Which reminds me, Filipinos are also painfully aware of criticism of their cuisine, especially as compared to other Southeast Asian cuisines. It is said that the lack of vegetables in modern cookery stems from the criticism of native foodways by American GIs who called Filipinos grass-eaters. The prospective restaurateur has to juggle the competing interests of appealing to a broad range of American preferences and respecting the traditional cooking that attracts Filipino clientele. The task is almost impossible.

          Cendrillon, the Filipino restaurant in Manhattan you mention, is one example of a successful upscale Filipino restaurant. The chef has responded to some modern preferences, but by-and-large, cooks traditionally Filipino dishes...but for Filipinos like myself (Tagalog/Pangasinense), the food seems fusiony and inauthentic. For Chef Romy Dorotan, however, at least from what his wife, a champion of Filipino cuisine, told me, the recipes are largely traditional to Romy's childhood with an occasional nod to influences from Southeast Asia. But what is native to Romy is foreign for me and while Americans and many Filipinos do indeed love Cendrillon, I am rarely there for anything other than merienda.

          But if all these variables could be managed, I still don't see Filipino taking America by storm. I can see it having limited success, but traditional, homestyle cooking is often greasy, mild and stewy. But Filipinos are the ultimate adapters. My style of cooking blends in the Spanish and Indian flavors I also grew up with to develop the layered flavors I know lie dormant within the cuisine (to which end an Indian-Filipino restaurant has recently opened in NYC's Greenwich Village and a Filipino-Latin restaurant once existed in Chicago to much acclaim). My hope lies in the American-born generation, born with Filipino hospitality in their veins, craving the comforting tastes they know from home, but worldly enough to adapt it to their cosmopolitan palates.

          7 Replies
          1. re: JungMann

            Talagang talaga! Ganda ang mga salita mo! I'll be one of your customers if you open a pinoy restaurant!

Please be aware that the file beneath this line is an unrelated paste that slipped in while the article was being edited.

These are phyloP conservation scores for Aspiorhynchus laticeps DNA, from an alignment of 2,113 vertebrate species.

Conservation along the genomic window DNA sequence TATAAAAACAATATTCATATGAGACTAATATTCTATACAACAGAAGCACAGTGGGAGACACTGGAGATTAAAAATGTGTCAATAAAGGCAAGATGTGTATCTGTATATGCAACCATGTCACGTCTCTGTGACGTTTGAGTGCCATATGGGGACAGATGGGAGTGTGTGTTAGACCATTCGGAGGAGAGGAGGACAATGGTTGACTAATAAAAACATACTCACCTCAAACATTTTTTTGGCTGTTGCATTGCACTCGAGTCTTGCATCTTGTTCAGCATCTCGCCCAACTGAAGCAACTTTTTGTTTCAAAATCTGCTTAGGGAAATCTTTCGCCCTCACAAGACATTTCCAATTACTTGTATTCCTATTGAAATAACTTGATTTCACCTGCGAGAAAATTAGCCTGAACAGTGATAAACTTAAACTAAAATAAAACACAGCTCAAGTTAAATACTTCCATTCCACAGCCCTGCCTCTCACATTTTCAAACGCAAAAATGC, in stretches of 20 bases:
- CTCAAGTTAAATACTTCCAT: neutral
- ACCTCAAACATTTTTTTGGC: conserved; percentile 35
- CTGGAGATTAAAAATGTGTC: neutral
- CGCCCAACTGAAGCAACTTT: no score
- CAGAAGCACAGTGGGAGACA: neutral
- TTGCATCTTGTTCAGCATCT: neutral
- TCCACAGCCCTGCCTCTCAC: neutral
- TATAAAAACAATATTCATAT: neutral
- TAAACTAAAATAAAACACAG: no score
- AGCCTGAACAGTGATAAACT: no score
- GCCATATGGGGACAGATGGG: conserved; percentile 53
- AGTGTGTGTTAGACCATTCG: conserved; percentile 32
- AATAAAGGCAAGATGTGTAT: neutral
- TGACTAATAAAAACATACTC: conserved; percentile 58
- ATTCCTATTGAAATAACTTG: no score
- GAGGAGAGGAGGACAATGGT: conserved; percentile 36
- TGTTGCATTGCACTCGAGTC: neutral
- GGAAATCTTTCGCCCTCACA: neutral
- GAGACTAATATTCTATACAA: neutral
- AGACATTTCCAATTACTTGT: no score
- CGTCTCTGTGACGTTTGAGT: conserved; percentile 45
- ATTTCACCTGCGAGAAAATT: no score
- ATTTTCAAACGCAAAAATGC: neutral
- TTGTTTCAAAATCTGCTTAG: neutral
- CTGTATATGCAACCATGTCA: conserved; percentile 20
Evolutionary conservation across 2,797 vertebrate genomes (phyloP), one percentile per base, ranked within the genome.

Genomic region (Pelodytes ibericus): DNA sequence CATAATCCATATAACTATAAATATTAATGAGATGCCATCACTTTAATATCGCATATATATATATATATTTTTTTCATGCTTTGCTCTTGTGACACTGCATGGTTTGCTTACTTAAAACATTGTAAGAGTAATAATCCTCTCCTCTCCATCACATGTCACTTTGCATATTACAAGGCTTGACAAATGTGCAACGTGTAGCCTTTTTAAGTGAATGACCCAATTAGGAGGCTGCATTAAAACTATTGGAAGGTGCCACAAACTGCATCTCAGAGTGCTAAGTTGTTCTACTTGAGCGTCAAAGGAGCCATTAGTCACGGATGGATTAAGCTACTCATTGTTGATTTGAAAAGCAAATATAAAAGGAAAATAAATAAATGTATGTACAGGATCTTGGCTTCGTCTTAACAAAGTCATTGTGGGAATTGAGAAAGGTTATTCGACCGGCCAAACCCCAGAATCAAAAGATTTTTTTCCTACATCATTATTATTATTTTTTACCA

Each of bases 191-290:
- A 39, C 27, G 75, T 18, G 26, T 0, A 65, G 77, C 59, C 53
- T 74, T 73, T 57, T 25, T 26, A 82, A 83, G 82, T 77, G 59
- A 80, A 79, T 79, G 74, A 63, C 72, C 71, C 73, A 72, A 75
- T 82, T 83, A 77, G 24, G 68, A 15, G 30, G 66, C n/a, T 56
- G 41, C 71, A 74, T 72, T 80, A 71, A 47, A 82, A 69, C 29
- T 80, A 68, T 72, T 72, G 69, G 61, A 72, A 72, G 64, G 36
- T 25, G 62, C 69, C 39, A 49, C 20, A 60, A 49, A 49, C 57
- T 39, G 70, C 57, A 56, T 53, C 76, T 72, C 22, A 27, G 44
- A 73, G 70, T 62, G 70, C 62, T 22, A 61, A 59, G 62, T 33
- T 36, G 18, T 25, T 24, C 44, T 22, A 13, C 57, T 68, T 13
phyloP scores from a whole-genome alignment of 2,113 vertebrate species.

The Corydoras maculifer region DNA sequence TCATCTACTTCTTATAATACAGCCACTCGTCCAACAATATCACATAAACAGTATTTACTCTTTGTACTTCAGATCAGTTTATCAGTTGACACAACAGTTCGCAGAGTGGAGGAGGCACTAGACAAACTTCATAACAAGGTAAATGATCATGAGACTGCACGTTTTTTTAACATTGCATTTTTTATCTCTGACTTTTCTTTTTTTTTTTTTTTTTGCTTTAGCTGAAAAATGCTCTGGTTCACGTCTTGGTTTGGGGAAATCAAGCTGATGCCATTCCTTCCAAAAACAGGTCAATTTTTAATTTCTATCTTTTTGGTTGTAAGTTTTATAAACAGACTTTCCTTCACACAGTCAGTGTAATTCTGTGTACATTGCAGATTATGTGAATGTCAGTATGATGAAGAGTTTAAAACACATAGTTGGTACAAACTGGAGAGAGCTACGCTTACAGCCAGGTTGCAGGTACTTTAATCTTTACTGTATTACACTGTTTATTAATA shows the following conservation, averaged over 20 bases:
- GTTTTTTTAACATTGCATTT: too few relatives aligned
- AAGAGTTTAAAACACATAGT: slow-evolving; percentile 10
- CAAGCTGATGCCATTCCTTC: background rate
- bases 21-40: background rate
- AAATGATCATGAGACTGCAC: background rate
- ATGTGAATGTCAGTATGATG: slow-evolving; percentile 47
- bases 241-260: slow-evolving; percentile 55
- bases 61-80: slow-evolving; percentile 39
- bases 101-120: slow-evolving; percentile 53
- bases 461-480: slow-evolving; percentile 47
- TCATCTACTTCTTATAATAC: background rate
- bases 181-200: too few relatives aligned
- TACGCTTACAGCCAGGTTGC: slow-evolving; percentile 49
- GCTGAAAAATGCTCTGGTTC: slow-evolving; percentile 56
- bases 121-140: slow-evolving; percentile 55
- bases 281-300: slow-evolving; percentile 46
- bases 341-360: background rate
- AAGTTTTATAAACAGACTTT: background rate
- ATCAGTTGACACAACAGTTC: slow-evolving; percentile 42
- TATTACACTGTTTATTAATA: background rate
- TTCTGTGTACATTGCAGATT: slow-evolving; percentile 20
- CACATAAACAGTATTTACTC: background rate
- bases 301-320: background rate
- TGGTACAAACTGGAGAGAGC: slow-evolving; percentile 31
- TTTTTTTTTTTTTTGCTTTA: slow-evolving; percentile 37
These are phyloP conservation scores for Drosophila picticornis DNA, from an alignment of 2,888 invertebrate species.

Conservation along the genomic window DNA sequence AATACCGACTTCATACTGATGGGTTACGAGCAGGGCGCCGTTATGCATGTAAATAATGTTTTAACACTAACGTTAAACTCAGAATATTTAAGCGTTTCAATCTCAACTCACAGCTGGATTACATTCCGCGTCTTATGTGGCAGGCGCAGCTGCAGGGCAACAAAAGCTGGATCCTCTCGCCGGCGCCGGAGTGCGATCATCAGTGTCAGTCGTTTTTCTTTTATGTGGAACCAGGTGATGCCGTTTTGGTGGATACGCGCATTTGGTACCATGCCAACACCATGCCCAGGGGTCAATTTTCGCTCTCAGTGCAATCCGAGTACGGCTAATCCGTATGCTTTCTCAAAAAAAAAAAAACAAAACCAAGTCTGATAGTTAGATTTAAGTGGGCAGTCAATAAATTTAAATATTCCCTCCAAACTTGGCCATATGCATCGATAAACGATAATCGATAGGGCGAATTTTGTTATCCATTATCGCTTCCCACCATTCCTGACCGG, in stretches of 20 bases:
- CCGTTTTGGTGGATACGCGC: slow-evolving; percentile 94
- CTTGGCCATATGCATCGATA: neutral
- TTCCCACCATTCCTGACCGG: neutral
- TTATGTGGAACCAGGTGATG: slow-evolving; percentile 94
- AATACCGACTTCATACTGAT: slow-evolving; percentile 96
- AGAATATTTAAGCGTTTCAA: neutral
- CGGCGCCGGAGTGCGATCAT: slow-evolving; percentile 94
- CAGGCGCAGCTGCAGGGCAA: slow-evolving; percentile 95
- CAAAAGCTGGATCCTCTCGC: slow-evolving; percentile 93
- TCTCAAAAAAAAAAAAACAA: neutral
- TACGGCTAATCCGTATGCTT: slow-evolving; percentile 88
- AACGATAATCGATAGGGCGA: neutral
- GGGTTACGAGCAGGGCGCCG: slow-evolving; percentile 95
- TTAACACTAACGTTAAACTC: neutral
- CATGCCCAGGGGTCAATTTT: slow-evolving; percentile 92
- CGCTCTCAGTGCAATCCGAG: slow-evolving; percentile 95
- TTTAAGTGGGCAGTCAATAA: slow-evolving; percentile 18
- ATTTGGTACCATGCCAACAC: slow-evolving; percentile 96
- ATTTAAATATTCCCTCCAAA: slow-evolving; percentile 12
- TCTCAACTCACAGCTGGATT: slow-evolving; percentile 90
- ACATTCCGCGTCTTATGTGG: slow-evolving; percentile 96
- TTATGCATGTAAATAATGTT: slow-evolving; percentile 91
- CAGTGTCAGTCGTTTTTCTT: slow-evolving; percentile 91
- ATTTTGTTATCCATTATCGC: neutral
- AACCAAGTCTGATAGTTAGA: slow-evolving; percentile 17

1. re: Sam Fujisaka

              On the rare occasion that I cook for Filipinos outside my family, the reaction is usually surprise and revelation. Whereas Cendrillon pushes the envelope with chutneys or a tomatoey kare-kare, my recipes are small "evolutions" in technique or flavor. A cleaner-tasting, less greasy mechado made with brisket instead of larded beef. Binagoongan livened with the addition of sambal oelek and a not excessive amount of corn and olive oils. The sweetness and tartness of dinuguan teased out with piquillo peppers and perhaps a splash of sherry vinegar. And vegetables! Sitao at talong tossed with bagoong guisado and ample garlic in the sofrito. Espinacas a la Catalana with raisins, olive oil and roasted pili (hey, if Arroz a la Valenciana is Filipino...). Lily buds, banana hearts, kangkong (in paksiw, kare-kare and sinigang respectively).

              I am a big believer that Filipino food is inherently flavorful and soulful, but those traits have been obscured by a loss of traditional techniques, excessive use of oil and pre-packaged mixes and an emphasis on quick and easy. Our recipes were developed by generations of personal cooks and wives who spent hours melding flavors in a carajay. Now we try to get dinner done after work and end up with watery sauces and sloppily salty food.

              And so two of my better off friends decided we should open a restaurant. Inspired by San Miguel, we layed out our plans. But our restaurant never opened. Why? Not to trade in stereotypes, but Filipinos are not known for their business acumen. Even in the Philippines, it's the Chinese-Filipinos who are famous for their entrepreneurial spirit, not the everyday Filipinos. Perhaps there is a lack of good business education; perhaps it is a legacy of colonialism; but I would not be surprised if poor business decision-making plays a large role in the number of restaurants that open (or close) within the community.

              1. re: JungMann

                Sounds lie you cook filipino dishes much like I do--lightened up, more flavors, more vegetables, quicker cooking times.

                1. re: Sam Fujisaka